By Curtis Green
As the holiday season approaches, I started thinking about artists as grateful gift givers. Artists can be thought of as gracious and giving or snobby and pretentious or maybe a mix of all of these. As my thoughts were coming together, I remembered a funny routine by comedian George Carlin about his views on the game of golf. The bit explained his unique perspective about the game. He joked that golf was a snobby, elitist, pretentious endeavor played for the sake of chasing a tiny ball around for hours on end. Perhaps art can be viewed with similar terms. Maybe being an artist or even collecting artwork can be considered as snobby, pretentious and elitist. If that view is held as true then museums, galleries and even the artists and patrons could be considered stuffy, boring and maybe even loathsome!
True, I think that some aspects of the art world are, perhaps indulgent. There is a lot of talk these days about the over inflation of the stock markets and that talk is also true about the art markets. Sometimes, a lot of emphasis can be placed on the monetary or speculative earnings by collectors, auction houses and art publications. Maybe the artist is even hoping to cash in by making work solely based on current tastes and trends.
However, there are a lot of good things that come from the high end of the art world . One thing I’ve noticed is the tendency to explore outside of the normal marketplace. This brings in art and ideas from all parts of the world and creates a wonderful cultural exchange. This exchange through art generates learning from and about each other. There is no price that can be applied to this kind of diplomacy and sharing.
As I write this, we Americans are about to celebrate our holiday known as Thanksgiving. My hope is that during this time, my little message will bring one of sharing, generosity and gratitude. Graciousness and gratitude are often the motivation behind the work of most artists. Creative people are generally giving people. Creative people often feel like they “own something” that is within them and therefore express that and offer it out to the world. That is the sharing part.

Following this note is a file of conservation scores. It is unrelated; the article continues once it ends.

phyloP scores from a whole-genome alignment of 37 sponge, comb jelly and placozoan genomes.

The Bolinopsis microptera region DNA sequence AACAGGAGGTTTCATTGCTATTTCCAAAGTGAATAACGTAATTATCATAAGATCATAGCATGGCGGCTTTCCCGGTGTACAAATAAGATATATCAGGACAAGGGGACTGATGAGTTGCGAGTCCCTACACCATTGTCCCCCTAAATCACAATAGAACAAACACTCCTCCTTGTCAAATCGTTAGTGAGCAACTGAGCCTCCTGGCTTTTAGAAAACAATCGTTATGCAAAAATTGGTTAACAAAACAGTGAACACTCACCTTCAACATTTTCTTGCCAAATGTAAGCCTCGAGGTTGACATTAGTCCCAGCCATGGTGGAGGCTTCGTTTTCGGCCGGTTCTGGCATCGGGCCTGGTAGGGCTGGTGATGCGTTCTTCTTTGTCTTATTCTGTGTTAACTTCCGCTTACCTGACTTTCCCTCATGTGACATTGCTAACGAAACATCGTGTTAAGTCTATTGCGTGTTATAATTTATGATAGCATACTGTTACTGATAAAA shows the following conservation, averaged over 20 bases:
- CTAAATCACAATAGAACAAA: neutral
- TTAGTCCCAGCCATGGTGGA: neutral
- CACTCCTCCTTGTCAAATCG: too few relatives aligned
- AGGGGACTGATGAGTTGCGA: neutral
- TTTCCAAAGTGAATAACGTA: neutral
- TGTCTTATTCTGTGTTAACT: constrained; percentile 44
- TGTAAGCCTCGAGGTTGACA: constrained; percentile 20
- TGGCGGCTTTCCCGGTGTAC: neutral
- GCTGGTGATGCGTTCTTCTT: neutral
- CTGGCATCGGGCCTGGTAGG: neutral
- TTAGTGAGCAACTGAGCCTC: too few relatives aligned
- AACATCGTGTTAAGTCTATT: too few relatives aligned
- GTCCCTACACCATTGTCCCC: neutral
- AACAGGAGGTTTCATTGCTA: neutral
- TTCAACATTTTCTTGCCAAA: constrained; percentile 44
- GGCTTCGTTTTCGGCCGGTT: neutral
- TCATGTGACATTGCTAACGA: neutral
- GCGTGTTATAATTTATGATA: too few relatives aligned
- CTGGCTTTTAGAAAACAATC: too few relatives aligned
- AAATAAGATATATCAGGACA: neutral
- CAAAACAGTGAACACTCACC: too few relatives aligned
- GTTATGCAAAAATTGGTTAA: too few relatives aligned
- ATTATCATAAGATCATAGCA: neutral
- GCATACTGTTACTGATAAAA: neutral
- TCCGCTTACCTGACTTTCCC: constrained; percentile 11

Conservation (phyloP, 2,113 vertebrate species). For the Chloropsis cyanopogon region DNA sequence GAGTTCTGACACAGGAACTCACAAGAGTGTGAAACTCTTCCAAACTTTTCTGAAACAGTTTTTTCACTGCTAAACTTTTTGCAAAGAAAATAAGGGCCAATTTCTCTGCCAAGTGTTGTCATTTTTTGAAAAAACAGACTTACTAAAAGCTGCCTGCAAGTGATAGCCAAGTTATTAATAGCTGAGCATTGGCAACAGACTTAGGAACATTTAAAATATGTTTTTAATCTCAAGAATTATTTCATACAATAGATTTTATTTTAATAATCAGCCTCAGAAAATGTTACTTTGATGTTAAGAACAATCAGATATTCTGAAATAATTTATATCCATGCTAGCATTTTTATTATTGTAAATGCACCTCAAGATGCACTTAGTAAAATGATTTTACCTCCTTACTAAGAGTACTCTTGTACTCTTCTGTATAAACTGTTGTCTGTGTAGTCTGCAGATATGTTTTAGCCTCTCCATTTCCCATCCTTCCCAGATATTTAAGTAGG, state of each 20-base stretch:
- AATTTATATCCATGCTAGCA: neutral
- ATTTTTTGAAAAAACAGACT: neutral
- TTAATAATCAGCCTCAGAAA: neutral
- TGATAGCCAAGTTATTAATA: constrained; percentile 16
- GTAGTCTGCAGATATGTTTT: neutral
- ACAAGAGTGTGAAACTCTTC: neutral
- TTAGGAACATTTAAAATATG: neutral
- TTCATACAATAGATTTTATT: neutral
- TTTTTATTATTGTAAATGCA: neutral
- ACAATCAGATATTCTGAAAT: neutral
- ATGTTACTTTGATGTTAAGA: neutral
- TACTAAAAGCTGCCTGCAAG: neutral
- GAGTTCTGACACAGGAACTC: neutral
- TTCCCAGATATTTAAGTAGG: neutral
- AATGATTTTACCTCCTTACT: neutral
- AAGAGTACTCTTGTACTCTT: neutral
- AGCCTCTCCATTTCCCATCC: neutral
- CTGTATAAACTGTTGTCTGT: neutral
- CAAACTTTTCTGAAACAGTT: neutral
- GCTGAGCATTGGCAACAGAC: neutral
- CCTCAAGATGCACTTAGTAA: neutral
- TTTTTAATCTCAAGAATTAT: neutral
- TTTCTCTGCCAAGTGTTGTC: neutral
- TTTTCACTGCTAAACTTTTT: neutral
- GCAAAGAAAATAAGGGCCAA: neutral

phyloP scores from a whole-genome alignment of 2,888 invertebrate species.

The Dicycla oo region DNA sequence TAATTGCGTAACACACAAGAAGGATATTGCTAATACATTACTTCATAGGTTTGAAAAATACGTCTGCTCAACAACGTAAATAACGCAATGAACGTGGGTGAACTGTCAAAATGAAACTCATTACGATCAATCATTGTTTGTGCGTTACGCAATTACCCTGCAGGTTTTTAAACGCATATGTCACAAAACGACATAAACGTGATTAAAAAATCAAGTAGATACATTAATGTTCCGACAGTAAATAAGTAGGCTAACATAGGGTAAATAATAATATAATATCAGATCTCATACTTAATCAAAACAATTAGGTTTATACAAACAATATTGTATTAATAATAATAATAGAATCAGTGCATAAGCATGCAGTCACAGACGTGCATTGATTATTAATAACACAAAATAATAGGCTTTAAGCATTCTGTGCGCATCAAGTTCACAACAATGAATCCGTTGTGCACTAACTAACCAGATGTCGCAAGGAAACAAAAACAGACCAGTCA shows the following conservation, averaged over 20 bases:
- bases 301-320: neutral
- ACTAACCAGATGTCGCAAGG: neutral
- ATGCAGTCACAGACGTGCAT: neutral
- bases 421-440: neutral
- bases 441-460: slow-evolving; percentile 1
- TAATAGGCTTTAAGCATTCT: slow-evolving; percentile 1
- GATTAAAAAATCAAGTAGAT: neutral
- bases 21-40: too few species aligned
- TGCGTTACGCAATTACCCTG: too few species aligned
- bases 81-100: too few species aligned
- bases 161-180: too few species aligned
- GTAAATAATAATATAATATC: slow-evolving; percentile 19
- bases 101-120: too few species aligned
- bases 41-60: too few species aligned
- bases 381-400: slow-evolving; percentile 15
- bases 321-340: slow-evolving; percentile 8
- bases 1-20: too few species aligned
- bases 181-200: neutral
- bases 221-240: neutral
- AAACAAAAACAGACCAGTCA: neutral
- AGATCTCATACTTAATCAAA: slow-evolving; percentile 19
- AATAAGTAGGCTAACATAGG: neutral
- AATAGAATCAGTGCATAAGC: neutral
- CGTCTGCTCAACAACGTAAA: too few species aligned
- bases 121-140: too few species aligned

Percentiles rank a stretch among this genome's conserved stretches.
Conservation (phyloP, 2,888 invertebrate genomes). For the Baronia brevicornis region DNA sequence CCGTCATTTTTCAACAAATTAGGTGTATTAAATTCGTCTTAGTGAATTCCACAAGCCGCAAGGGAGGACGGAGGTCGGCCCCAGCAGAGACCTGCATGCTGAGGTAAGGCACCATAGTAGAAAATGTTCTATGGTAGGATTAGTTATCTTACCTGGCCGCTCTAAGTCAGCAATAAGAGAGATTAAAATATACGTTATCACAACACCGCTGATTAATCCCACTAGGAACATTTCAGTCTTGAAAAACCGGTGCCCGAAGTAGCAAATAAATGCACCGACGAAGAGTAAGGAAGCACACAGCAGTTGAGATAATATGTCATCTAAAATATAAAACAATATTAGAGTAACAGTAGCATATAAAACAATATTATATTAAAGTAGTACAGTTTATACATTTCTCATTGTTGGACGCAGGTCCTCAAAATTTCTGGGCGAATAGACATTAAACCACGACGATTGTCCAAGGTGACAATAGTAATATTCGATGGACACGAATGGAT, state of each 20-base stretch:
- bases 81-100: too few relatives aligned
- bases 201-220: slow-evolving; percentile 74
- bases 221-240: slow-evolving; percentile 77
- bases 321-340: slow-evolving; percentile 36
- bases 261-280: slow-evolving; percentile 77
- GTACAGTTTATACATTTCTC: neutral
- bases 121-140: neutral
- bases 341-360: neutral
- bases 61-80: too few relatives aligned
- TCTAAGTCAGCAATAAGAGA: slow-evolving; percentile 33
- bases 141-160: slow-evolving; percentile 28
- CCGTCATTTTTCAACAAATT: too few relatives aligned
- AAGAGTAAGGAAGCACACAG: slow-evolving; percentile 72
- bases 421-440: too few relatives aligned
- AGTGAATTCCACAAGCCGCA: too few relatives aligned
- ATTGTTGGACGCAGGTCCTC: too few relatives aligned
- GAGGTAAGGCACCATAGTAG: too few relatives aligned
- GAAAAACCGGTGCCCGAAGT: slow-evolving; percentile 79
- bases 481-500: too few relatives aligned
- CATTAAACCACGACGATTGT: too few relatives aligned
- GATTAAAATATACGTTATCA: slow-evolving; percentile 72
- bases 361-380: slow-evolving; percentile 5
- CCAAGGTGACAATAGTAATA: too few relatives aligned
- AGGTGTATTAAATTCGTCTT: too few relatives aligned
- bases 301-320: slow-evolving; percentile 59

The reciprocation comes from others appreciating the artists work. That may be though shows, articles, interviews, requests for speaking or offering classes. Sometimes, the appreciation is made by a patron purchasing an artwork from the artist. That is when something interesting happens. The artist often feels like there is more to want to give at that point. So, it seems that an interesting cycle begins. Like watering a garden, a society’s artistic culture thrives from this giving and receiving.
A thriving art culture usually indicates a thriving economy. However, the currency and dividends are not always money, status or elitism. Rather, the currency is made up of learning and sharing. The dividends are of ideas and love for something more than just our primary and immediate needs. Out of this, our primary needs are met by some form of payment of goods and services. It is the gratitude and graciousness, expressed though investment in the arts, that creates a cultural prosperity and benefit for everyone. It has, therefore, the ability to enrich our lives and our neighborhoods.
I realize this is a utopian vision and is full of rainbows, but I also think that it is at least a beautiful goal to have in mind. It is what artists work at and what we are often called upon to do when needed, even as the world may be falling apart. Who will paint the mural, design the gardens, make the sculpture, write the plays, movies, and books, create the songs, or make the paintings to adorn the walls? Sometimes, making work feels like it’s going nowhere yet, we do it anyway. If the artist is not just in it for themselves, one will find that the artist will keep working on things for the purpose of sharing and giving of themselves. They may seem fixated on a vision that may never materialize. It probably makes as much sense as chasing a little ball around through trees and grass, for hours on end.